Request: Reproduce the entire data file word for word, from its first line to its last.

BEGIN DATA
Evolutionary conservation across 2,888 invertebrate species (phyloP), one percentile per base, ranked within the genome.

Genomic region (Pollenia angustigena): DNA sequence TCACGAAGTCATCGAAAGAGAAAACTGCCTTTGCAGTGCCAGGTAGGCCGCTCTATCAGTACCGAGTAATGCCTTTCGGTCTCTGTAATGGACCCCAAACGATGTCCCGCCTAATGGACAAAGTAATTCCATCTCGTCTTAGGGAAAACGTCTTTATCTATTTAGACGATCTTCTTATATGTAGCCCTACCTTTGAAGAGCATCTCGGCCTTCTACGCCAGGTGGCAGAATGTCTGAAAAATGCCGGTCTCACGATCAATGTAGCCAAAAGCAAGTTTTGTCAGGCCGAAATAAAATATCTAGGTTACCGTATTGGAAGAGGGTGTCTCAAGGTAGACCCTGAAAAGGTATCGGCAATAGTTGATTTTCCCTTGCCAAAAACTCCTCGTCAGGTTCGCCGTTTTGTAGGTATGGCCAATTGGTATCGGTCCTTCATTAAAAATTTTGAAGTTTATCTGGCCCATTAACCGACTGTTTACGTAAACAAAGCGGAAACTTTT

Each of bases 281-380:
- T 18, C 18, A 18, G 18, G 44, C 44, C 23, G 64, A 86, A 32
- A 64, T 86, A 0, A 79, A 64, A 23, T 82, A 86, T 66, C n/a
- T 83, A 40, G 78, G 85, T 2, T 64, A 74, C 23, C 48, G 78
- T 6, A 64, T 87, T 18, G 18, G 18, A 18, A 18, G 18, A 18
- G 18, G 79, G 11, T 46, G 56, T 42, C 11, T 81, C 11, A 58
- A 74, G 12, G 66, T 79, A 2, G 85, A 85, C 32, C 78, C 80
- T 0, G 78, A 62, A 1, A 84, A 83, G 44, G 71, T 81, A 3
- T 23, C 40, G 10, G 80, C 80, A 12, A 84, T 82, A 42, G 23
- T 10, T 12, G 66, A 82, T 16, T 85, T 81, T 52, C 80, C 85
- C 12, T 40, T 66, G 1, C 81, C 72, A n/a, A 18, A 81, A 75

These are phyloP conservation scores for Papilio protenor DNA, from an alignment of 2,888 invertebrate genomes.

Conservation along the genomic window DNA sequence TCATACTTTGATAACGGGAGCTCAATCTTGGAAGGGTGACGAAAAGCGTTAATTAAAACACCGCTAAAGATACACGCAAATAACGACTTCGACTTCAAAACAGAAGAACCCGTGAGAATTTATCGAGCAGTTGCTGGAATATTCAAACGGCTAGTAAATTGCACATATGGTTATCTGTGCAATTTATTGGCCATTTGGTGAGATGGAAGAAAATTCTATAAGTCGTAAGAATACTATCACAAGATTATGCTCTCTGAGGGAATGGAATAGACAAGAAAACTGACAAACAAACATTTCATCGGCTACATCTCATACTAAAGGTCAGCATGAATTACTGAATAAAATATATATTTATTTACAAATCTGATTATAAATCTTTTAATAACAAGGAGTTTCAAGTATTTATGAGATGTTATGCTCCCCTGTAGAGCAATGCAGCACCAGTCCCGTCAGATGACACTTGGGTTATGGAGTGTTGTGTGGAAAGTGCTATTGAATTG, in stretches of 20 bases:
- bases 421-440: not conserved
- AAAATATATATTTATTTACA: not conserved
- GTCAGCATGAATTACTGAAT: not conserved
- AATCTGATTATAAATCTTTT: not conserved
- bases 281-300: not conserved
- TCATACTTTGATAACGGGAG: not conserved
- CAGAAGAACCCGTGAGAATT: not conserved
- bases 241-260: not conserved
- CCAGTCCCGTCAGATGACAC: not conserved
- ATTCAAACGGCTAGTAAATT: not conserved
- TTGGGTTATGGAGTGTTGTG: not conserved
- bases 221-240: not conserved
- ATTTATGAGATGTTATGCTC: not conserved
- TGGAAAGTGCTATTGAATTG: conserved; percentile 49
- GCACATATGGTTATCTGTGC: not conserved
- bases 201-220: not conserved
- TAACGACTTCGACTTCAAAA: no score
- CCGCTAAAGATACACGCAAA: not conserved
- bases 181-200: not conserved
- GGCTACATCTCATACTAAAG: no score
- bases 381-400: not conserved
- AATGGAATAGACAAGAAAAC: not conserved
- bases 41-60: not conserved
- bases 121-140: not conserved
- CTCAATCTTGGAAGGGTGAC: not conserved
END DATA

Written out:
Evolutionary conservation across 2,888 invertebrate species (phyloP), one percentile per base, ranked within the genome.

Genomic region (Pollenia angustigena): DNA sequence TCACGAAGTCATCGAAAGAGAAAACTGCCTTTGCAGTGCCAGGTAGGCCGCTCTATCAGTACCGAGTAATGCCTTTCGGTCTCTGTAATGGACCCCAAACGATGTCCCGCCTAATGGACAAAGTAATTCCATCTCGTCTTAGGGAAAACGTCTTTATCTATTTAGACGATCTTCTTATATGTAGCCCTACCTTTGAAGAGCATCTCGGCCTTCTACGCCAGGTGGCAGAATGTCTGAAAAATGCCGGTCTCACGATCAATGTAGCCAAAAGCAAGTTTTGTCAGGCCGAAATAAAATATCTAGGTTACCGTATTGGAAGAGGGTGTCTCAAGGTAGACCCTGAAAAGGTATCGGCAATAGTTGATTTTCCCTTGCCAAAAACTCCTCGTCAGGTTCGCCGTTTTGTAGGTATGGCCAATTGGTATCGGTCCTTCATTAAAAATTTTGAAGTTTATCTGGCCCATTAACCGACTGTTTACGTAAACAAAGCGGAAACTTTT

Each of bases 281-380:
- T 18, C 18, A 18, G 18, G 44, C 44, C 23, G 64, A 86, A 32
- A 64, T 86, A 0, A 79, A 64, A 23, T 82, A 86, T 66, C n/a
- T 83, A 40, G 78, G 85, T 2, T 64, A 74, C 23, C 48, G 78
- T 6, A 64, T 87, T 18, G 18, G 18, A 18, A 18, G 18, A 18
- G 18, G 79, G 11, T 46, G 56, T 42, C 11, T 81, C 11, A 58
- A 74, G 12, G 66, T 79, A 2, G 85, A 85, C 32, C 78, C 80
- T 0, G 78, A 62, A 1, A 84, A 83, G 44, G 71, T 81, A 3
- T 23, C 40, G 10, G 80, C 80, A 12, A 84, T 82, A 42, G 23
- T 10, T 12, G 66, A 82, T 16, T 85, T 81, T 52, C 80, C 85
- C 12, T 40, T 66, G 1, C 81, C 72, A n/a, A 18, A 81, A 75

These are phyloP conservation scores for Papilio protenor DNA, from an alignment of 2,888 invertebrate genomes.

Conservation along the genomic window DNA sequence TCATACTTTGATAACGGGAGCTCAATCTTGGAAGGGTGACGAAAAGCGTTAATTAAAACACCGCTAAAGATACACGCAAATAACGACTTCGACTTCAAAACAGAAGAACCCGTGAGAATTTATCGAGCAGTTGCTGGAATATTCAAACGGCTAGTAAATTGCACATATGGTTATCTGTGCAATTTATTGGCCATTTGGTGAGATGGAAGAAAATTCTATAAGTCGTAAGAATACTATCACAAGATTATGCTCTCTGAGGGAATGGAATAGACAAGAAAACTGACAAACAAACATTTCATCGGCTACATCTCATACTAAAGGTCAGCATGAATTACTGAATAAAATATATATTTATTTACAAATCTGATTATAAATCTTTTAATAACAAGGAGTTTCAAGTATTTATGAGATGTTATGCTCCCCTGTAGAGCAATGCAGCACCAGTCCCGTCAGATGACACTTGGGTTATGGAGTGTTGTGTGGAAAGTGCTATTGAATTG, in stretches of 20 bases:
- bases 421-440: not conserved
- AAAATATATATTTATTTACA: not conserved
- GTCAGCATGAATTACTGAAT: not conserved
- AATCTGATTATAAATCTTTT: not conserved
- bases 281-300: not conserved
- TCATACTTTGATAACGGGAG: not conserved
- CAGAAGAACCCGTGAGAATT: not conserved
- bases 241-260: not conserved
- CCAGTCCCGTCAGATGACAC: not conserved
- ATTCAAACGGCTAGTAAATT: not conserved
- TTGGGTTATGGAGTGTTGTG: not conserved
- bases 221-240: not conserved
- ATTTATGAGATGTTATGCTC: not conserved
- TGGAAAGTGCTATTGAATTG: conserved; percentile 49
- GCACATATGGTTATCTGTGC: not conserved
- bases 201-220: not conserved
- TAACGACTTCGACTTCAAAA: no score
- CCGCTAAAGATACACGCAAA: not conserved
- bases 181-200: not conserved
- GGCTACATCTCATACTAAAG: no score
- bases 381-400: not conserved
- AATGGAATAGACAAGAAAAC: not conserved
- bases 41-60: not conserved
- bases 121-140: not conserved
- CTCAATCTTGGAAGGGTGAC: not conserved